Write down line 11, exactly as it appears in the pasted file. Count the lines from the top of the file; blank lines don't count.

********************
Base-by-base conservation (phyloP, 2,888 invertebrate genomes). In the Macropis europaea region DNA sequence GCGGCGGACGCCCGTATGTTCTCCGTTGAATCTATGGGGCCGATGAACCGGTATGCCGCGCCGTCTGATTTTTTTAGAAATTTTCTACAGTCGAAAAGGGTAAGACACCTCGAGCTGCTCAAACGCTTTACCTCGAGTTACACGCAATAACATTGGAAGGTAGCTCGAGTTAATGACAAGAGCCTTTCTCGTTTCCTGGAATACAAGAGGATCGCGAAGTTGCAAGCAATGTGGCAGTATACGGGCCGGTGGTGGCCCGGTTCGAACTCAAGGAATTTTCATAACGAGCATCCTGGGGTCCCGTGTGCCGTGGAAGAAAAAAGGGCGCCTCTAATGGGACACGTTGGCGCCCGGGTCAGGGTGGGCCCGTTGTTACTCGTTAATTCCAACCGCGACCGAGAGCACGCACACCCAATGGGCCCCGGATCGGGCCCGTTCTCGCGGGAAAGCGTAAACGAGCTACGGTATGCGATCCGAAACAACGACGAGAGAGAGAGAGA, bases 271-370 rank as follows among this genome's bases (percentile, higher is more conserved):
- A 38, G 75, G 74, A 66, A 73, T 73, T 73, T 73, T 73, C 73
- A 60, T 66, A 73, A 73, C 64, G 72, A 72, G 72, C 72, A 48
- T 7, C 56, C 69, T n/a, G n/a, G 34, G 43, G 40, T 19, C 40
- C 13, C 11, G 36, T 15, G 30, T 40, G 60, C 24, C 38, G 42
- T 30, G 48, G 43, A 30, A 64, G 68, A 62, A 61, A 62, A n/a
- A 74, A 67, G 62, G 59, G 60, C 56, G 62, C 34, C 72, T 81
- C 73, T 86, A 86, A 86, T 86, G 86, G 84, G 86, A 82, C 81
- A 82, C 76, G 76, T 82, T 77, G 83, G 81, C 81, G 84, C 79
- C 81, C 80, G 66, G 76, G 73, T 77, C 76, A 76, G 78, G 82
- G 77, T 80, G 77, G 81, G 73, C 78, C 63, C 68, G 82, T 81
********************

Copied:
- G 77, T 80, G 77, G 81, G 73, C 78, C 63, C 68, G 82, T 81